Posts Tagged ‘ digital camera lens’



Infrared Digital Camera Lens

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Wednesday, September 29th, 2010

Do security cameras need infrared digital camera lenses to produce infrared video images? How does an digital video infrared camera produce infrared images?

Before we attempt to answer any of these questions, let’s discuss how digital video security cameras work to fully understand their function and how it can relate to infrared image production.

First, a typical contemporary security camera is a digital video camera versus the older legacy analog video cameras. Digital video security cameras are very similar to digital photograph cameras, except that digital video cameras take several digital photographs within a very short time period. On the average, good quality digital video cameras will work at speeds of 30 photographs per second also known as 30 frames per second or 30 fps. Photographs taken at this speed rate, when displayed at the same rate, appear to the human eye as smooth, fluid video.

Digital video security cameras create digital images by using one of two different sensors that transfer light energy into electrical energy that can be measured and used to create a digital video image. One of the sensors is called a Charged Coupled Device or CCD and the other is a Complimentary Metal Oxide Semiconductor or CMOS. These sensor chips are relatively small and for most digital video security cameras range from about 1/4″ to 1 inch in diameter. Generally, but not always, the bigger size of the chip produces a higher resolution image.

The interesting thing about both chips is that they are inherently sensitive to infrared radiation in the near infrared spectrum. No infrared digital camera lens is needed for them to sense near infrared radiation or “light.” This type of infrared radiation is invisible to the human eye however so we cannot detect it. As an example most appliance remote controls (televisions, DVD players, cable TV boxes, etc.) operate by using infrared signals. (Try looking at your remote while pressing a command button – you should see nothing, then look at it again through your digital camera – you should see a flashing white light.

As you can see, your camera is already able to detect near infrared spectrum radiation, so realistically no infrared digital camera lens is required. This is a great value-added feature of the CCD and CMOS sensor chips.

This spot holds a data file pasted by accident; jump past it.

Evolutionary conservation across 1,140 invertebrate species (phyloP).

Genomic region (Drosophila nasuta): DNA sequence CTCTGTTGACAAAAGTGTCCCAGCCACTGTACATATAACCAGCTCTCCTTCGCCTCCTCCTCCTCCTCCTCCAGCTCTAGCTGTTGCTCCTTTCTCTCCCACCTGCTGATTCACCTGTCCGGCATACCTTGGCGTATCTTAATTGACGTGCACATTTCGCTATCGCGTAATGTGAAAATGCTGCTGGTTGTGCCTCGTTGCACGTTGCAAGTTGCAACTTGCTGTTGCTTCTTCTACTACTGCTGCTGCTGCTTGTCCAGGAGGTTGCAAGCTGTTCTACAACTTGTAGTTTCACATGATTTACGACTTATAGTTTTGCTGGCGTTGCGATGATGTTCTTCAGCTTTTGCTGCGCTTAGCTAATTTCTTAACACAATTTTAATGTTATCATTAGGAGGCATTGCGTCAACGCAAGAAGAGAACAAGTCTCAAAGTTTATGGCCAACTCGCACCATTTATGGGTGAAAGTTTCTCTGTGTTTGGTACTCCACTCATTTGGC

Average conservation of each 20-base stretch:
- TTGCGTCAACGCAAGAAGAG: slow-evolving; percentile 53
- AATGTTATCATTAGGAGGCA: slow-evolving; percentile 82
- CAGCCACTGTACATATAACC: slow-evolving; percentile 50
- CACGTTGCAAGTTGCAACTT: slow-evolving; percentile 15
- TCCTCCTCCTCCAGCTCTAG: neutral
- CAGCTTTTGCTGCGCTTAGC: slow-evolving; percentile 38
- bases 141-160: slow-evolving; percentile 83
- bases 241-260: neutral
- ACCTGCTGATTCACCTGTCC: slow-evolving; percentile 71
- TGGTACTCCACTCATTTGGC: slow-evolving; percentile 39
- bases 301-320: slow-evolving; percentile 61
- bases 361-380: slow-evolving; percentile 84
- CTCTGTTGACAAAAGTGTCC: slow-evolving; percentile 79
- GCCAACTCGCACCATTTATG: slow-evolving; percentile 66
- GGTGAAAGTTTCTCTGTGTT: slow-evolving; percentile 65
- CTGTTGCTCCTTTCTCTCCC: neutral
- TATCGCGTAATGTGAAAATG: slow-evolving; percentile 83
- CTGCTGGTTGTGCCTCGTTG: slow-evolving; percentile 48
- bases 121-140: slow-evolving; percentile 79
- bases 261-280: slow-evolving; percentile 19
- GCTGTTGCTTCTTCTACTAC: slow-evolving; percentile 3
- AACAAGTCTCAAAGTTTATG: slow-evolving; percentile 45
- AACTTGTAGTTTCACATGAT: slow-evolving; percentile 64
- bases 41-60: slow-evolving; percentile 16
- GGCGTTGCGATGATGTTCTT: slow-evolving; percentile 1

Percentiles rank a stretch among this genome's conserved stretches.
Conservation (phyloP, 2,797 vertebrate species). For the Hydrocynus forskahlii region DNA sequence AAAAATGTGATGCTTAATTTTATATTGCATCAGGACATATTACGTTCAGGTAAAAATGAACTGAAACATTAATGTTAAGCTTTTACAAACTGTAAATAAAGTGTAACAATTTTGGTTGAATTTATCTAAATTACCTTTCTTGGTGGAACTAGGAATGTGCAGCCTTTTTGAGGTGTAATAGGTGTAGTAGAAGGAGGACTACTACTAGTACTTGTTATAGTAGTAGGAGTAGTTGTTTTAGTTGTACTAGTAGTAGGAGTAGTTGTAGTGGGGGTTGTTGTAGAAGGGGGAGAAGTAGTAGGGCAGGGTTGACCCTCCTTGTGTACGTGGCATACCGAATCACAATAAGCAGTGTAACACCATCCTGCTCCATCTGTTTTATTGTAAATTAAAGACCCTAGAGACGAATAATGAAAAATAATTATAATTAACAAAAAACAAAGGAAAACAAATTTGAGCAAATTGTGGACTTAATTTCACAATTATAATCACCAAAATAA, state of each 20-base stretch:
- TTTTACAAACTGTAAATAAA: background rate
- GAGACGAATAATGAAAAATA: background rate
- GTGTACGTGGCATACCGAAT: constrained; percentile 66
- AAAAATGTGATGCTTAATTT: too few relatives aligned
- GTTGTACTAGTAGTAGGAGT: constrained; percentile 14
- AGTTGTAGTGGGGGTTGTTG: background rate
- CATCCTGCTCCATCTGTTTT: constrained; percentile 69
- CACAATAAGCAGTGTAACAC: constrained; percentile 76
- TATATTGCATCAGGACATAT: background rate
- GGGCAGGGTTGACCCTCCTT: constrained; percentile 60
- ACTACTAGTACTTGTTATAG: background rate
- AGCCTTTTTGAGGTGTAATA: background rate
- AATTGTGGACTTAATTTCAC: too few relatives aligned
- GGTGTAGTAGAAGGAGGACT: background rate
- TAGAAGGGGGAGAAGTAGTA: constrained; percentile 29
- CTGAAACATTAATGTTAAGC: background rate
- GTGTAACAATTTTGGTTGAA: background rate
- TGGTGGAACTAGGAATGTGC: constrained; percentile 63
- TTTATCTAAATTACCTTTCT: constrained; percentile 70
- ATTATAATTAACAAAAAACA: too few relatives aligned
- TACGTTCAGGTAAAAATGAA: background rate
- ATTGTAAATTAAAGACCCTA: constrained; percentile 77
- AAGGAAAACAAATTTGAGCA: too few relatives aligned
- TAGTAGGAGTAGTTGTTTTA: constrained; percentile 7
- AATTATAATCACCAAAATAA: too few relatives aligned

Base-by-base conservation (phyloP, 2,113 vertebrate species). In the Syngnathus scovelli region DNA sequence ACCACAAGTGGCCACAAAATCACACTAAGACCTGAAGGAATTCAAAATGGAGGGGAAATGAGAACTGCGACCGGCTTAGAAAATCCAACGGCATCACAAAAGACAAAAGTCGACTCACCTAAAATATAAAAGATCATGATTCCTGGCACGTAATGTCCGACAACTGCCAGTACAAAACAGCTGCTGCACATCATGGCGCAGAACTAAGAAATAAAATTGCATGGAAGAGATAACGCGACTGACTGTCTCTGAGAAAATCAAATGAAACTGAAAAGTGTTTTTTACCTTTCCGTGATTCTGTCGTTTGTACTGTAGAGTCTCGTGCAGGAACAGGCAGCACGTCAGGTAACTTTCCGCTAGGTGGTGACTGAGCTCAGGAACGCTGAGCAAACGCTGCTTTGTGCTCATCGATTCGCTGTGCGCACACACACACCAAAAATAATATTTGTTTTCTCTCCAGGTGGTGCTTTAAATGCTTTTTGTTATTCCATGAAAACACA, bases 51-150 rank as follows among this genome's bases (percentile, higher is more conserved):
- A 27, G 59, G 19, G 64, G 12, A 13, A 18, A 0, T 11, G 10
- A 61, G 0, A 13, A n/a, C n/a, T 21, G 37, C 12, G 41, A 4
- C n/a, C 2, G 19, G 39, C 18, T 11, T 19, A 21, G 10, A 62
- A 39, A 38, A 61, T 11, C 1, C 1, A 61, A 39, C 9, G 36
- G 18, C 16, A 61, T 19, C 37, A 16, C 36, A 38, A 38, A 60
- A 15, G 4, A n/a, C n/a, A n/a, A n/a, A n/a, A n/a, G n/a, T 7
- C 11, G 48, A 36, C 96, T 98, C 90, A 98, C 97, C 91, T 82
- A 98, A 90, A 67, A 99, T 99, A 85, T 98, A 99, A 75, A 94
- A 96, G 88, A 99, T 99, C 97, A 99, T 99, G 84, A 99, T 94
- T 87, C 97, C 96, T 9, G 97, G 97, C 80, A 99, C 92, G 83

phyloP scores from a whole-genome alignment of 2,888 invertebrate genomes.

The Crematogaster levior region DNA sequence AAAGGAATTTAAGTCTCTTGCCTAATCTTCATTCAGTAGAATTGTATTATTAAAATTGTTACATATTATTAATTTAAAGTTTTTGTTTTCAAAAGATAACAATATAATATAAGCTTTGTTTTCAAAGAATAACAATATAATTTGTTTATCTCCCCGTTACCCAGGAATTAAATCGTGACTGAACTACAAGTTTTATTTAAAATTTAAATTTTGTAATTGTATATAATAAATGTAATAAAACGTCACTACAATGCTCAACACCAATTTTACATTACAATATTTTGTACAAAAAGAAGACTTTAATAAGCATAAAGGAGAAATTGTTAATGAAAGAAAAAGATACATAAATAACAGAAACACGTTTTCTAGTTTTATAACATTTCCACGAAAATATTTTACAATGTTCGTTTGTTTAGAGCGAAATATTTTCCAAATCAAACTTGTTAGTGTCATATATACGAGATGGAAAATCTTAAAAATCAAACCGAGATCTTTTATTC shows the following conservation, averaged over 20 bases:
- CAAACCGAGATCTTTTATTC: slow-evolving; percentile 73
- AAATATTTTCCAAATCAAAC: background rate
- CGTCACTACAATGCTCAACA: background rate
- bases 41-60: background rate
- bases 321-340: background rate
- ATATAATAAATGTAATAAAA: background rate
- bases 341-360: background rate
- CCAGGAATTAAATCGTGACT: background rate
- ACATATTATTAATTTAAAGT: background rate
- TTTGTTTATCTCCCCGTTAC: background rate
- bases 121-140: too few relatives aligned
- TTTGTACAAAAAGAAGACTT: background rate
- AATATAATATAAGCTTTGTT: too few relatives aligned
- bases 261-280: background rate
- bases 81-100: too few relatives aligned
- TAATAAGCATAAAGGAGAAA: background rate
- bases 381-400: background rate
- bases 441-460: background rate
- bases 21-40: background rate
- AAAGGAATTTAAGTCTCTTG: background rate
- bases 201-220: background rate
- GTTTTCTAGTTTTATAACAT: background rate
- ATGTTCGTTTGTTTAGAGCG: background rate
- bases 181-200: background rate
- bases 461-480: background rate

Near infrared radiation is not normally emitted by all objects, i.e. it is not the same wavelength of infrared light that comprises object’s heat signatures. Therefore, your infrared digital video camera needs infrared illumination of the field of view in order for it to produce an image. This is accomplished by using several InfraRed Light Emitting Diodes or IT LEDs to illuminate the field of view. Generally, the more LEDs that are used, the longer the infrared range of the camera.

Therefore it is not necessary to used an infrared digital camera lens to make your digital camera take infrared video images. However, it is necessary for the target area to be illuminated with near infrared spectrum light, so IR LEDs or other infrared illumination is required.

One thing about this business of infrared digital camera lenses and imagery. Security cameras are often marketed as day/night or true day/night cameras, meaning they can take high quality color digital video in visible light conditions and high quality black and white or monochromatic digital video in dark conditions (infrared light does not express “colors.”)

A typical day/night camera uses software or circuitry to filter out the infrared light that it picks up during visible lighting conditions. If it didn’t the extra infrared radiation would combine with visible light to make a lesser quality image. True day/night cameras however, have an internal filter that is used during visible lighting conditions to filter out the infrared light.

This filter is often called an IR Cut Filter (InfraRed Cut-off Filter). It produces a much cleaner, brighter, and higher quality video image. Under infrared conditions, the filter is mechanically removed to allow penetration of infrared light to the sensor. Generally, “true day/night” cameras are more expensive because they contain this filter and the mechanism to remove and replace it.

So as you can see, digital video security cameras by the nature of the electronic sensor they use, can already detect infrared radiation without the need for an infrared digital camera lens. In fact, IR LEDs are more likely needed to create IR light and filters are needed to suppress the infrared radiation during visible light periods to produce a higher quality image.

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